txmi4290 exam 1 - Multiple choice T\/F and fill in the blank Peers taught powerpoint things in chapter are fair game Big vocab words from each

txmi4290 exam 1 - Multiple choice T/F and fill in the...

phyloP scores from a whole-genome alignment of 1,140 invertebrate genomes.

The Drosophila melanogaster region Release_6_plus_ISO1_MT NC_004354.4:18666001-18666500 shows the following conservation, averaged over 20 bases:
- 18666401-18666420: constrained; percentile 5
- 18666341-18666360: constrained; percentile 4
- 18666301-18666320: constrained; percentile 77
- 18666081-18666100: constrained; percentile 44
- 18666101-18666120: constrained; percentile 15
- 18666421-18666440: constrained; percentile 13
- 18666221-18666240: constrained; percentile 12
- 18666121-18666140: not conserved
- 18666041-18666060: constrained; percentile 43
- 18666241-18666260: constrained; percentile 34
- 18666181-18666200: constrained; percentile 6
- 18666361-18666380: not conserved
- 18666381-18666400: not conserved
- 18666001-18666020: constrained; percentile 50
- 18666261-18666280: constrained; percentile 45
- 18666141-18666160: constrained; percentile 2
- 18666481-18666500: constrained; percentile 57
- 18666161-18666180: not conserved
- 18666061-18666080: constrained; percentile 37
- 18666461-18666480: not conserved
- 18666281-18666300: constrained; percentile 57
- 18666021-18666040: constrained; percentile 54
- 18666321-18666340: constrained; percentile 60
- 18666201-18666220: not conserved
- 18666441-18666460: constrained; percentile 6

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Unformatted text preview: Multiple​ ​choice,​ ​T/F,​ ​and​ ​fill​ ​in​ ​the​ ​blank: Peers​ ​taught,​ ​powerpoint,​ ​things​ ​in​ ​chapter​ ​are​ ​fair​ ​game Big​ ​vocab​ ​words​ ​from​ ​each​ ​chapter:​ ​regardless​ ​of​ ​class​ ​time​ ​spent​ ​on​ ​it 4​ ​big​ ​motivations​ ​ ​of​ ​dress:​ ​what​ ​are​ ​they​ ​what​ ​do​ ​they​ ​mean Status:​ ​high​ ​or​ ​low, Protection:​ ​from​ ​nature,​ ​others,​ ​etc. Modesty:​ ​covering​ ​of​ ​body,​ ​not​ ​same​ ​across​ ​cultures Decoration:​ ​self​ ​expression,​ ​use​ ​of​ ​color,​ ​shape,​ ​line Difference​ ​of​ ​the​ ​way​ ​clothes​ ​are​ ​put​ ​together Draping​ ​(warmer,​ ​tucked​ ​and​ ​pinned)​ ​vs.​ ​tailoring​ ​(cooler) New​ ​inventions/tech​ ​that​ ​have​ ​shifted​ ​and​ ​changed​ ​how​ ​we​ ​learn/​ ​produce​ ​fashion Sewing​ ​machine,​ ​cameras/photography,​ ​movies/talkies Where​ ​people​ ​lived: Urbanization​ ​(more​ ​people,​ ​smaller​ ​living​ ​quarters),​ ​cars,​ ​driving​ ​changed​ ​fashion Where​ ​to​ ​get​ ​fashion​ ​info: Style​ ​leaders:​ ​Empress​ ​Éugenie,​ ​Queen​ ​Victoria Magazines,​ ​plates Fashion​ ​dolls​ ​(***) Queen​ ​Victoria: Mourning​ ​for​ ​Albert​ ​after​ ​his​ ​death,​ ​wore​ ​black​ ​all​ ​the​ ​time​ ​and​ ​changed​ ​it​ ​for​ ​others​ ​because she​ ​was​ ​a​ ​fashion​ ​leader Magazines: Goddy(i​ ​think​ ​this​ ​is​ ​suppose​ ​to​ ​be​ ​‘Godey’)​ ​and​ ​petersons Status: Slaves​ ​in​ ​the​ ​south:​ ​variations​ ​of​ ​dress​ ​between​ ​those​ ​enslaved​ ​and​ ​those​ ​who​ ​owned slaves,​ ​within​ ​slaves:​ ​house​ ​slaves​ ​(level​ ​down​ ​from​ ​master,​ ​still​ ​dressed​ ​up​ ​though)​ ​vs​ ​field slaves​ ​(rough​ ​clothing​ ​easy,​ ​to​ ​work​ ​in) People: Charles​ ​Worth:​ ​haute​ ​couture,​ ​founded​ ​the​ ​Chambre​ ​Syndicale​ ​de​ ​la​ ​Parisienne,​ ​governing body​ ​and​ ​being​ ​a​ ​fashion​ ​house​ ​in​ ​haute​ ​couture​ ​(created​ ​fashion​ ​houses),​ ​started​ ​the​ ​idea of​ ​separates** Paul​ ​Poiret:​ ​start​ ​of​ ​designer​ ​as​ ​we​ ​know​ ​it​ ​,​ ​hobble​ ​skirt,​ ​did​ ​away​ ​with​ ​corsets​ ​in​ ​his designs Fortuny:​ ​pleats-​ ​basically​ ​trademarked,​ ​famous​ ​dress​ ​(delphos​ ​gown-​ ​pleats​ ​and​ ​rolled​ ​up) Silhouette​ ​shift: Empire​ ​waistline​ ​under​ ​breast,​ ​romantic​ ​waist​ ​shifts​ ​down​ ​and​ ​silhouette​ ​less​ ​up​ ​and​ ​down and​ ​more​ ​hourglass​ ​type Crinoline:​ ​very​ ​exaggerated,​ ​hoop​ ​skirt Edwardian​ ​and​ ​bustle:​ ​shifts​ ​to​ ​the​ ​back​ ​and​ ​creates​ ​an​ ​s​ ​shape​ ​for​ ​the​ ​body,​ ​hair​ ​also mimics​ ​that​ ​(pompadour,​ ​mimics​ ​shirt​ ​and​ ​clothing) Sleeve​ ​shift:​ ​leg​ ​of​ ​mutton Mens: Similar​ ​in​ ​romantic​ ​period,​ ​hourglass,​ ​tapered​ ​in​ ​at​ ​waist,​ ​elaborate Silhouette:​ ​slims​ ​down​ ​to​ ​style​ ​more​ ​popular​ ​now,​ ​loose​ ​tuck​ ​at​ ​waist Vocab: Mens​ ​wear:​ ​mackintosh​ ​jacket​ ​(original​ ​rain​ ​jacket,​ ​named​ ​after​ ​person​ ​who​ ​made​ ​it),​ ​norfolk jacket​ ​(belted​ ​sport​ ​jacket),​ ​sac​ ​jacket​ ​(still​ ​used​ ​today,​ ​2​ ​outer​ ​pockets,​ ​business​ ​casual blazer),​ ​suspenders​ ​and​ ​knickers,​ ​(undergarments:​ ​knickerbockers) Womens:​ ​bloomers,​ ​bras,​ ​camisoles,​ ​bonnet,​ ​snood,​ ​gowns​ ​named​ ​for​ ​usage​ ​or​ ​time​ ​of​ ​day, Art​ ​movements: Art​ ​nouveau:​ ​floral,​ ​line,​ ​patterns,​ ​natural​ ​colors,​ ​direct​ ​correlation​ ​with​ ​fashion​ ​and​ ​interiors Arts​ ​and​ ​crafts Relationship​ ​to​ ​clothes:​ ​influences​ ​fashion​ ​which​ ​influences​ ​interiors,​ ​Zeitgeist​ ​(complex mixture​ ​of​ ​social,​ ​psychological,​ ​and​ ​aesthetic​ ​factors,​ ​spirit​ ​of​ ​the​ ​times) BIG​ ​KEY​ ​WORDS​ ​AND​ ​STUFF​ ​FROM​ ​EACH​ ​TIME​ ​PERIOD: The​ ​Romantic​ ​Period: Queen​ ​Victoria Westward​ ​expansion​ ​in​ ​US;​ ​cultivation​ ​of​ ​cotton​ ​(slavery) Stylish​ ​to​ ​look​ ​unhealthy Machines​ ​for​ ​lace​ ​production​ ​becoming​ ​more​ ​sophisticated Not​ ​yet​ ​enough​ ​ready-to-wear​ ​clothing​ ​for​ ​women;​ ​some​ ​for​ ​men Godey’s​ ​Lady​ ​Book​ ​and​ ​Peterson’s​ ​Magazine Photography Empire​ ​waistline​ ​moving​ ​lower Marie​ ​sleeve,​ ​demi-gigot​ ​sleeve,​ ​gigot/leg-of-mutton​ ​sleeve,​ ​imbecile/idiot​ ​sleeve A​ ​la​ ​chinoise​ ​hair​ ​(pulling​ ​back​ ​and​ ​side​ ​hair​ ​into​ ​knot​ ​at​ ​top​ ​of​ ​head​ ​while​ ​hair​ ​at​ ​forehead and​ ​temples​ ​was​ ​curled) Gilet​ ​corsage​ ​(like​ ​man’s​ ​waistcoat) Bishop​ ​sleeve,​ ​sleeve​ ​en​ ​bouffant,​ ​Victoria​ ​sleeve Ruchings Bonnets Bunch​ ​of​ ​different​ ​types​ ​of​ ​mantles Rubber​ ​galoshes Mittens​ ​and​ ​parasols Chatelaines​ ​(ornamental​ ​chains​ ​used​ ​to​ ​hang​ ​stuff)​ ​and​ ​Jeanette​ ​(hair​ ​or​ ​ribbon​ ​to​ ​suspend cross/pearls​ ​around​ ​neck) Men’s​ ​silhouette​ ​hourglass Newmarket​ ​(riding​ ​coat),​ ​Chesterfield,​ ​Mackintosh Top​ ​hats,​ ​gibus​ ​hat,​ ​derby​ ​hat Slave​ ​attire​ ​dependent​ ​on​ ​where​ ​one​ ​worked Less​ ​straight​ ​up​ ​and​ ​down​ ​and​ ​more​ ​hourglass The​ ​Crinoline​ ​Period: House​ ​of​ ​Worth Hoop​ ​skirt​ ​and​ ​very​ ​exaggerated Levi’s​ ​and​ ​Gold​ ​Rush Ideal​ ​woman=​ ​Queen​ ​Victoria,​ ​Empress​ ​Eugenie Women’s​ ​rights​ ​movement Civil​ ​War→​ ​spread​ ​of​ ​mechanization​ ​and​ ​factory​ ​system Spreading​ ​and​ ​improvement​ ​of​ ​sewing​ ​machines Bloomers Women’s​ ​clothing​ ​fit​ ​closely​ ​through​ ​bodice​ ​to​ ​waist​ ​and​ ​then​ ​widened​ ​into​ ​full​ ​round​ ​or dome​ ​shape Cage​ ​crinoline​ ​or​ ​hoopskirt “Dropped”​ ​shoulder Garibaldi​ ​blouse,​ ​Zouave​ ​jackets,​ ​raglan​ ​sleeves Princess​ ​dress Two-piece​ ​evening​ ​dresses Snood​ ​(net​ ​for​ ​daytime​ ​hair) Swiss​ ​belt Sack​ ​jacket,​ ​reefers/pea​ ​jackets Widened​ ​legs​ ​(for​ ​men)​ ​after​ ​1860 Knickerbockers Mustaches​ ​(1850s)​ ​and​ ​Stetson​ ​hats hoop→​ ​dome​ ​→​ ​pyramidal​ ​shaped​ ​skirts The​ ​Bustle​ ​Period​ ​and​ ​the​ ​Nineties: Women​ ​entering​ ​workforce​ ​and​ ​sports​ ​(especially​ ​cycling) Leg​ ​of​ ​mutton​ ​sleeve American​ ​frontier​ ​closing;​ ​lots​ ​of​ ​labor​ ​strife​ ​and​ ​poverty Prince​ ​of​ ​Wales​ ​popular,​ ​but​ ​Queen​ ​was​ ​too​ ​old-fashioned City​ ​life​ ​growing​ ​(first​ ​apartment​ ​building​ ​in​ ​NYC​ ​in​ ​1870) Weighting​ ​and​ ​mercerizing More​ ​ready-to-wear​ ​clothing pre-Raphaelite​ ​movement,​ ​Aesthetic​ ​movement,​ ​Art​ ​Nouveau 3​ ​different​ ​types​ ​of​ ​bustles 1870-1878→​ ​full​ ​bustle​ ​by​ ​manipulating​ ​drapery​ ​at​ ​back​ ​of​ ​skirt 1878-1883→​ ​sheath/cuirass​ ​bodice;​ ​fullness​ ​dropped​ ​below​ ​hips;​ ​semi-circular​ ​frame 1884-1890→​ ​large,​ ​rigid,​ ​shelf-like​ ​bustles Combination​ ​(chemise​ ​and​ ​drawers) Tea​ ​gown Princess​ ​polonaise Jersey​ ​fabric Camisoles,​ ​shirtwaist,​ ​tailor-mades Bathingsuits​ ​and​ ​cycling​ ​costumes Gibson​ ​Girl Pompadour Union​ ​suits​ ​(drawers​ ​and​ ​undervests​ ​in​ ​one​ ​garment) Norfolk​ ​jacket​ ​(belted​ ​sport​ ​jacket) Homburgs​ ​(fedora​ ​popularized​ ​by​ ​Prince​ ​of​ ​Wales) Deerstalker​ ​cap​ ​(Sherlock​ ​Holmes) Changing​ ​of​ ​mourning​ ​and​ ​black​ ​because​ ​of​ ​Queen​ ​Victoria→​ ​mourning​ ​crape The​ ​Edwardian​ ​Period​ ​and​ ​World​ ​War​ ​I: Paul​ ​Poiret​ ​and​ ​Mariano​ ​Fortuny​ ​in​ ​haute​ ​couture Women​ ​fight​ ​for​ ​and​ ​get​ ​right​ ​to​ ​vote Automobiles Sweater,​ ​trenchcoat,​ ​wristwatch Fashion​ ​magazines,​ ​steam​ ​and​ ​cruise​ ​lines,​ ​colleges​ ​and​ ​universities,​ ​different​ ​jobs Movies​ ​and​ ​movie​ ​stars Edward​ ​after​ ​Queen​ ​Victoria​ ​(ladies’​ ​man) World​ ​War​ ​I→​ ​sweaters,​ ​zipper​ ​outer​ ​jacket,​ ​trench​ ​coat,​ ​wristwatches,​ ​women​ ​in​ ​more practical​ ​clothes Exposition​ ​Universalle​ ​in​ ​Paris Poiret→​ ​did​ ​away​ ​with​ ​corsets,​ ​hobble​ ​skirts​ ​(very​ ​narrow​ ​and​ ​movement​ ​limiting​ ​hems), vivid​ ​colors,​ ​first​ ​to​ ​market​ ​perfume,​ ​didn’t​ ​adjust​ ​to​ ​newer​ ​lines Fortuny→​ ​Delphos​ ​gown​ ​(drew​ ​upon​ ​ancient​ ​Greek​ ​styles) Duster​ ​for​ ​driving Magazines​ ​showed​ ​“high​ ​society;”​ ​ready-to-wear​ ​allowed​ ​normal​ ​women​ ​to​ ​simulate​ ​“high society”​ ​styles ​ ​S-shaped​ ​silhouette→​ ​empire​ ​revival/hobble​ ​skirt→​ ​World​ ​War​ ​I→​ ​post-war​ ​styles Bras Lingerie​ ​dresses Ready-to-wear​ ​maternity​ ​dresses Bishop​ ​sleeve Goring​ ​(using​ ​a​ ​number​ ​of​ ​panels​ ​shaped​ ​so​ ​that​ ​they​ ​are​ ​fitted​ ​in​ ​some​ ​areas​ ​and​ ​flared​ ​in others) Pompadour​ ​(died​ ​down);​ ​perms;​ ​picture​ ​hats;​ ​juliet​ ​caps Skirts​ ​narrowed​ ​and​ ​grew​ ​shorter Lots​ ​of​ ​tunics→​ ​Paul​ ​Poiret​ ​designed​ ​minaret​ ​tunic​ ​(boned​ ​to​ ​hold​ ​out​ ​the​ ​skirt​ ​in​ ​full​ ​circle and​ ​worn​ ​over​ ​narrowest​ ​of​ ​hobble​ ​skirts) Pullover​ ​sweaters​ ​(Chanel) Elizabeth​ ​Arden,​ ​Madame​ ​C.J.​ ​Walker Chemise​ ​dress​ ​(straight​ ​tube​ ​dress​ ​popular​ ​in​ ​1920s)​ ​by​ ​Jeanne​ ​Lanvin Sports​ ​jackets​ ​(US)/​ ​lounge​ ​jackets​ ​(UK) Four-in-hand​ ​ties,​ ​ascots Narrowing​ ​of​ ​style;​ ​looks​ ​like​ ​what​ ​we​ ​see​ ​men​ ​in​ ​today Blazer​ ​(usually​ ​worn​ ​for​ ​tennis) Jodhpurs​ ​(trousers​ ​fitted​ ​closely​ ​around​ ​lower​ ​leg​ ​and​ ​flaring​ ​out​ ​above​ ​knee) Chapter​ ​12:​ ​The​ ​Romantic​ ​Period​ ​1820-1850 Expression​ ​of​ ​emotion,​ ​sentiment,​ ​and​ ​feeling​ ​were​ ​primary.​ ​invented​ ​the​ ​historical​ ​novel​ ​(Sir Walter​ ​Scott​ ​wrote​ ​Ivanhoe,​ ​and​ ​Alexander​ ​Dumas​ ​wrote​ ​three​ ​musketeers​ ​and​ ​the​ ​count​ ​of monte​ ​cristo.)​ ​Loved​ ​earlier​ ​times​ ​like​ ​the​ ​middle​ ​ages,​ ​violent​ ​emotions. King​ ​George​ ​IV​ ​to​ ​William​ ​IV​ ​to​ ​his​ ​niece​ ​Queen​ ​Victoria,​ ​who​ ​gave​ ​her​ ​name​ ​to​ ​an​ ​age​ ​(the Victorian​ ​era)-​ ​brought​ ​prestige​ ​back​ ​to​ ​the​ ​monarchy​ ​and​ ​earned​ ​respect​ ​and​ ​admiration​ ​of the​ ​English​ ​people. Bourban​ ​monarchy​ ​restored​ ​in​ ​France​ ​after​ ​the​ ​fall​ ​of​ ​Napoleon​ ​(Louis​ ​XVIII​ ​and​ ​then Charles​ ​X​ ​king​ ​who​ ​lacked​ ​common​ ​sense​ ​and​ ​wanted​ ​to​ ​restore​ ​royal​ ​absolutism​ ​and​ ​led​ ​to revolution,​ ​he​ ​abdicated​ ​the​ ​throne​ ​and​ ​his​ ​grandson​ ​took​ ​over,​ ​and​ ​then​ ​Louis​ ​Napoleonnephew​ ​of​ ​Bonaparte-​ ​was​ ​elected​ ​president,​ ​succeeded​ ​in​ ​Second​ ​Republic/Second Empire​ ​in​ ​1852) Westward​ ​expansion​ ​begun​ ​in​ ​USA,​ ​Cultivation​ ​of​ ​cotton​ ​dominated​ ​the​ ​economy​ ​of​ ​the southern​ ​states​ ​and​ ​slavery​ ​flourished.​ ​Abolitionist​ ​societies​ ​became​ ​the​ ​basis​ ​for​ ​a movement.​ ​Although​ ​Americans​ ​were​ ​becoming​ ​politically​ ​independent​ ​of​ ​Europe,​ ​American people​ ​continued​ ​to​ ​follow​ ​the​ ​fashion​ ​in​ ​dress​ ​that​ ​originated​ ​abroad. Distinctly​ ​unstylish​ ​to​ ​appear​ ​in​ ​good​ ​health​ ​(used​ ​rice​ ​powder​ ​to​ ​appear​ ​pale,​ ​wanted​ ​circles under​ ​their​ ​eyes),​ ​middle​ ​class​ ​woman​ ​expected​ ​to​ ​be​ ​a​ ​perfect​ ​lady. Women’s​ ​role​ ​was​ ​increasingly​ ​confined​ ​to​ ​the​ ​home.​ ​Affluent​ ​women​ ​were​ ​severely​ ​limited in​ ​their​ ​activities.​ ​Required​ ​substantial​ ​wardrobe​ ​of​ ​fashionable​ ​clothes. working​ ​class​ ​women​ ​had​ ​more​ ​accommodating​ ​clothes,​ ​turned​ ​bonnet​ ​into​ ​sunbonnet,​ ​a practical​ ​covering​ ​to​ ​protect​ ​the​ ​face​ ​and​ ​head​ ​from​ ​the​ ​hot​ ​sun. Machines​ ​for​ ​producing​ ​lace​ ​had​ ​been​ ​gradually​ ​growing​ ​more​ ​sophisticated.-​ ​lower​ ​cost. ready​ ​made​ ​clothing​ ​for​ ​men​ ​continued​ ​to​ ​expand;​ ​however​ ​women​ ​could​ ​buy​ ​few ready-made​ ​garments​ ​other​ ​than​ ​corsets​ ​and​ ​cloaks. source​ ​of​ ​fashion:​ ​women’s​ ​magazines.​ ​ ​(introduced​ ​in​ ​Europe​ ​during​ ​18th​ ​century) Godey’s​ ​Lady’s​ ​Book ​(1830)​ ​and​ ​Peterson’s​ ​Magazine​ ​(1842) Louis​ ​Daguerre​ ​of​ ​France​ ​perfected​ ​his​ ​photographic​ ​process,​ ​fashionable​ ​to​ ​sit​ ​for​ ​their daguerreotypes,​ ​recorded​ ​styles,​ ​comparison​ ​of​ ​the​ ​idealized​ ​fashion​ ​plates​ ​and​ ​artists’ painted​ ​portraits​ ​with​ ​real​ ​clothing. 1820-1835:​ ​Empire​ ​styles​ ​to​ ​newer​ ​Romantic​ ​mode:​ ​waistline​ ​moved​ ​downward​ ​from​ ​just under​ ​the​ ​bust​ ​to​ ​several​ ​inches​ ​above​ ​the​ ​anatomical​ ​location​ ​of​ ​the​ ​waist.​ ​by​ ​1825 women’s​ ​dresses​ ​had​ ​developed​ ​large​ ​sleeves,​ ​and​ ​continued​ ​to​ ​grow​ ​larger,​ ​and​ ​gored skirts​ ​which​ ​were​ ​widening​ ​and​ ​becoming​ ​gradually​ ​shorter.​ ​Dress​ ​silhouettes​ ​placed​ ​greater emphasis​ ​on​ ​a​ ​small​ ​waist.​ ​Petticoats​ ​supported​ ​the​ ​ever-wider​ ​skirts. Bustles-​ ​small​ ​down-or​ ​bottom-filled​ ​pads​ ​that​ ​tied​ ​on​ ​around​ ​the​ ​waist​ ​at​ ​the​ ​back,​ ​held​ ​out skirts​ ​in​ ​back. dresses​ ​identified​ ​in​ ​magazines​ ​according​ ​to​ ​the​ ​time​ ​of​ ​day​ ​or​ ​activity​ ​intended​ ​for. Morning​ ​dresses-​ ​most​ ​informal,​ ​often​ ​being​ ​made​ ​of​ ​lingerie-type​ ​fabrics​ ​such​ ​as​ ​white cotton​ ​or​ ​fine​ ​linen​ ​with​ ​lace​ ​or​ ​ruffled​ ​trimmings.​ ​(day​ ​dresses,​ ​promenade,​ ​or​ ​walking dresses​ ​and​ ​carriage​ ​dresses​ ​ ​are​ ​often​ ​indistinguishable​ ​one​ ​from​ ​the​ ​other,​ ​especially​ ​in summer). sleeves: puffed​ ​at​ ​shoulder​ ​then​ ​attached​ ​to​ ​a​ ​long​ ​sleeve​ ​fitted​ ​to​ ​the​ ​wrist​ ​(mancherons)​ ​sometimes placed​ ​at​ ​shoulders,​ ​Marie​ ​sleeve-​ ​full​ ​to​ ​the​ ​wrist,​ ​but​ ​tied​ ​in​ ​at​ ​intervals​ ​with​ ​ribbons​ ​or bands,​ ​Demi-gigot-​ ​full​ ​from​ ​shoulder​ ​to​ ​elbow,​ ​then​ ​fitted​ ​from​ ​elbow​ ​to​ ​wrist,​ ​often​ ​with​ ​an extension​ ​over​ ​the​ ​wrist,​ ​gigot-​ ​also​ ​called​ ​Leg-of-mutton​ ​sleeves​ ​full​ ​at​ ​the​ ​shoulder, gradually​ ​decreasing​ ​in​ ​size​ ​to​ ​the​ ​wrist​ ​where​ ​they​ ​ended​ ​in​ ​a​ ​fitted​ ​cuff,​ ​Imbecile​ ​or​ ​idiot sleeves-​ ​extremely​ ​full​ ​from​ ​shoulder​ ​to​ ​wrist,​ ​where​ ​they​ ​gathered​ ​into​ ​a​ ​fitted​ ​cuff.​ ​(similar to​ ​that​ ​of​ ​sleeves​ ​used​ ​on​ ​garments​ ​for​ ​confining​ ​mad​ ​persons,​ ​strait​ ​jacket). waistlines​ ​remained​ ​straight​ ​with​ ​buckled​ ​belts​ ​or​ ​sashes​ ​at​ ​the​ ​waist​ ​until​ ​about​ ​1833​ ​and then​ ​V-shaped​ ​points​ ​used.​ ​length​ ​was​ ​either​ ​top​ ​of​ ​the​ ​foot,​ ​ankle​ ​length​ ​or​ ​shorter​ ​and then​ ​stopping​ ​at​ ​the​ ​instep.​ ​Also​ ​fuller​ ​skirts​ ​as​ ​time​ ​went​ ​on. Pelisse-robe:​ ​name​ ​given​ ​to​ ​a​ ​dress​ ​for​ ​daytime​ ​that​ ​was​ ​adapted​ ​from​ ​the​ ​pelisse​ ​that​ ​was worn​ ​outdoors.​ ​(sort​ ​of​ ​a​ ​coat​ ​dress​ ​that​ ​closed ​down​ ​the​ ​front) evening​ ​dresses​ ​differed​ ​from​ ​daytime​ ​dresses​ ​in​ ​details​ ​but​ ​not​ ​basic​ ​silhouette:​ ​necklines lower,​ ​sleeves​ ​shorter,​ ​skirts​ ​shorter. Accessories: Chemisettes/fillers/tuckers:​ ​raised​ ​the​ ​necklines​ ​of​ ​daytime​ ​dresses,​ ​separate​ ​from​ ​the​ ​dress and​ ​worn​ ​with​ ​different​ ​bodices. Pelerines:​ ​wide,​ ​cavelike​ ​collars​ ​that​ ​extended​ ​over​ ​the​ ​shoulders​ ​and​ ​down​ ​across​ ​the bosom. Fichu​ ​pelerine:​ ​variant​ ​of​ ​the​ ​pelerine,​ ​had​ ​two​ ​wide​ ​panels,​ ​or​ ​lappets,​ ​extending​ ​down​ ​the front​ ​of​ ​the​ ​dress​ ​and​ ​passed​ ​under​ ​the​ ​belt. Santon:​ ​a​ ​silk​ ​cravat​ ​worn​ ​over​ ​a​ ​ruff.,​ ​and​ ​a​ ​canezou Hair​ ​and​ ​Headdresses: parted​ ​down​ ​center​ ​front,​ ​tight​ ​curls​ ​and​ ​pulled​ ​into​ ​tight​ ​knot​ ​in​ ​back. à​ ​la​ ​Chinoise:​ ​1829​ ​style​ ​created​ ​by​ ​pulling​ ​back​ ​and​ ​side​ ​hair​ ​into​ ​a​ ​knot​ ​at​ ​the​ ​top​ ​of​ ​the head,​ ​while​ ​hair​ ​at​ ​forehead​ ​and​ ​temples​ ​was​ ​arranged​ ​in​ ​curls. day​ ​ ​caps,​ ​hats​ ​usually​ ​large​ ​brimmed​ ​with​ ​high,​ ​round​ ​crowns​ ​and​ ​large​ ​feather​ ​and​ ​lace decorations,​ ​bonnet​ ​styles,​ ​one​ ​bonnet​ ​a​ ​capote:​ ​had​ ​a​ ​soft​ ​fabric​ ​crown​ ​and​ ​a​ ​stiff​ ​brim. many​ ​hair​ ​ornaments​ ​used:​ ​jewels,​ ​tortoise​ ​shell​ ​combs,​ ​ribbons,​ ​flowers,​ ​and​ ​feathers. evening:​ ​hair​ ​ornaments,​ ​berets​ ​and​ ​turbans. 1836-1850:​ ​silhouette​ ​gradually​ ​became​ ​more​ ​subdued,​ ​sleeve​ ​was​ ​like​ ​a​ ​balloon​ ​that​ ​was deflating,​ ​but​ ​still​ ​fullness​ ​was​ ​apparent​ ​in​ ​sleeve,​ ​it​ ​moved​ ​lower​ ​on​ ​the​ ​arm​ ​until​ ​about 1840​ ​when​ ​sleeves​ ​became​ ​narrower​ ​and​ ​more​ ​closely​ ​fitted. skirts​ ​lengthened,​ ​and​ ​became​ ​heavier,​ ​bodices​ ​generally​ ​ended​ ​at​ ​the​ ​waist. Gilet​ ​corsage:​ ​made​ ​in​ ​imitation​ ​of​ ​a​ ​man’s​ ​waistcoat. most​ ​sleeves​ ​were​ ​set​ ​low​ ​and​ ​off​ ​the​ ​shoulder​ ​after​ ​1838. Bishop​ ​sleeve:​ ​made​ ​with​ ​a​ ​row​ ​of​ ​vertical​ ​pleats​ ​at​ ​the​ ​shoulder​ ​that​ ​released​ ​into​ ​a​ ​soft,​ ​full sleeve​ ​gathered​ ​to​ ​a​ ​fitted​ ​cuff​ ​at​ ​the​ ​wrist,​ ​popular​ ​until​ ​about​ ​1840. Sleeve​ ​en​ ​bouffant/en​ ​sabot:​ ​alternated​ ​places​ ​of​ ​tightness​ ​with​ ​puffed​ ​out​ ​expansions. Victoria:​ ​had​ ​a​ ​puff​ ​at​ ​the​ ​elbow,​ ​variant​ ​of​ ​sleeve​ ​en​ ​bouffant. shape​ ​of​ ​skirts​ ​was​ ​full​ ​and​ ​gathered​ ​into​ ​the​ ​waist.​ ​Pockets​ ​added​ ​into​ ​skirts. trimmings​ ​included​ ​Ruchings:​ ​pleated​ ​or​ ​gathered​ ​strips​ ​of​ ​fabric-flounces,​ ​scallops,​ ​and wordings. Silhouette​ ​of​ ​evening​ ​dresses​ ​was​ ​similar​ ​to​ ​daytime:​ ​made​ ​with​ ​off-the-shoulder​ ​necklines that​ ​extended​ ​straight​ across​ ​or​ ​en​ ​coeur,​ ​made​ ​with​ ​a​ ​dip​ ​at​ ​the​ ​center,​ ​many​ ​had​ ​berthaswide,​ ​deep​ ​collars​ ​following​ ​neckline. Hair​ ​and​ ​Headdresses: parted​ ​in​ ​the​ ​middle,​ ​pulled​ ​smoothly​ ​to​ ​the​ ​temples​ ​were​ ​it​ ​was​ ​arranged​ ​in​ ​hanging, sausage-shaped​ ​curls​ ​or​ ​in​ ​plaits​ ​or​ ​with​ ​a​ ​loop​ ​of​ ​hair​ ​encircling​ ​the​ ​ears.​ ​at​ ​the​ ​back​ ​it​ ​was pulled​ ​into​ ​a​ ​bun​ ​or​ ​chignon. adult​ ​women​ ​also​ ​wore​ ​small​ ​white​ ​cotton​ ​or​ ​linen​ ​caps​ ​indoors.​ ​(bonnets​ ​predominantly). Bavolet:​ ​ruffle​ ​at​ ​the​ ​back​ ​of​ ​the​ ​neck​ ​to​ ​keep​ ​the​ ​sun​ ​off​ ​the​ ​neck. to​ ​make​ ​bonnets​ ​more​ ​fashionable​ ​they​ ​often​ ​were​ ​worn​ ​with​ ​veils​ ​attached​ ​to​ ​base​ ​of​ ​the crown.​ ​Drawn​ ​bonnets:​ ​fashionable​ ​bonnet​ ​made​ ​from​ ​concentric​ ​circles​ ​of​ ​metal, whalebone,​ ​or​ ​cane​ ​and​ ​covered​ ​in​ ​silk. outdoor​ ​garments: mantle/shawl-mantle:​ ​a​ ​short​ ​garment​ ​rather​ ​like​ ​a​ ​hybrid​ ​between​ ​a​ ​shawl​ ​and​ ​a​ ​short mantle​ ​with​ ​points​ ​hanging​ ​down​ ​at​ ​either​ ​side​ ​ ​of​ ​the​ ​front. Pelerine-mantle:​ ​with​ ​a​ ​deep​ ​cape,​ ​coming​ ​well​ ​over​ ​the​ ​elbows​ ​and​ ​having​ ​long,​ ​broad​ ​front lapels​ ​worn​ ​over,​ ​not​ ​under,​ ​a​ ​belt. Burnous:​ ​a​ ​large​ ​mantle​ ​of​ ​about​ ​three-quarter​ ​length​ ​with​ ​a​ ​hood,​ ​the​ ​name​ ​and​ ​style deriving​ ​from​ ​a​ ​similar​ ​garment​ ​worn​ ​by​ ​arabs​ ​who​ ​lived​ ​in​ ​middle-east​ ​deserts. Paletot:​ ​about​ ​knee​ ​length​ ​and​ ​having​ ​three​ ​capes​ ​and​ ​slits​ ​for​ ​the​ ​arms Pardessus:​ ​a​ ​term​ ​applied​ ​to​ ​any​ ​of​ ​a​ ​number​ ​of​ ​garments​ ​for​ ​outdoor​ ​wear​ ​that​ ​had​ ​a defined​ ​waistline​ ​and​ ​sleeves​ ​and​ ​were​ ​from​ ​one​ ​half​ ​to​ ​three-quarters​ ​in​ ​length. Footwear: stockings,​ ​for​ ​evening​ ​black​ ​silk​ ​stockings​ ​were​ ​fashionable slipper​ ​type,​ ​square​ ​toe​ ​after​ ​late​ ​1820s small​ ​heels​ ​applied​ ​in​ ​late​ ​1840s,​ ​when​ ​ribbon​ ​sandals​ ​and​ ​white​ ​satin​ ​evening​ ​boots appeared. in​ ​cold​ ​weather​ ​wore​ ​leather​ ​shoes​ ​or​ ​boots​ ​with​ ​cloth​ ​gaiters​ ​(a​ ​covering​ ​for​ ​the​ ​upper​ ​part of​ ​the​ ​shoe​ ​and​ ​the​ ​ankle). Rubber​ ​Galoshes:​ ​or​ ​overshoes​ ​were​ ​introduced​ ​in​ ​late​ ​1840s. Accessories: gloves,​ ​long​ ​until​ ​second​ ​half​ ​of​ ​the​ ​1830s​ ​and​ ​then​ ​shortened.​ ​those​ ​cut​ ​to​ ​cover​ ​the​ ​palm and​ ​back​ ​of​ ​the​ ​hands​ ​but​ ​not​ ​fingers​ ​are​ ​called​ ​mittens​ ​or​ ​mitts. hand​ ​carried​ ​accessories:​ ​reticules,​ ​handbags,​ ​purses,​ ​fans,​ ​muffs,​ ​and​ ​parasols,​ ​and carriage​ ​parasols​ ​with​ ​folding​ ​handles. Jewelry: gold​ ​chains​ ​(1820-30s)​...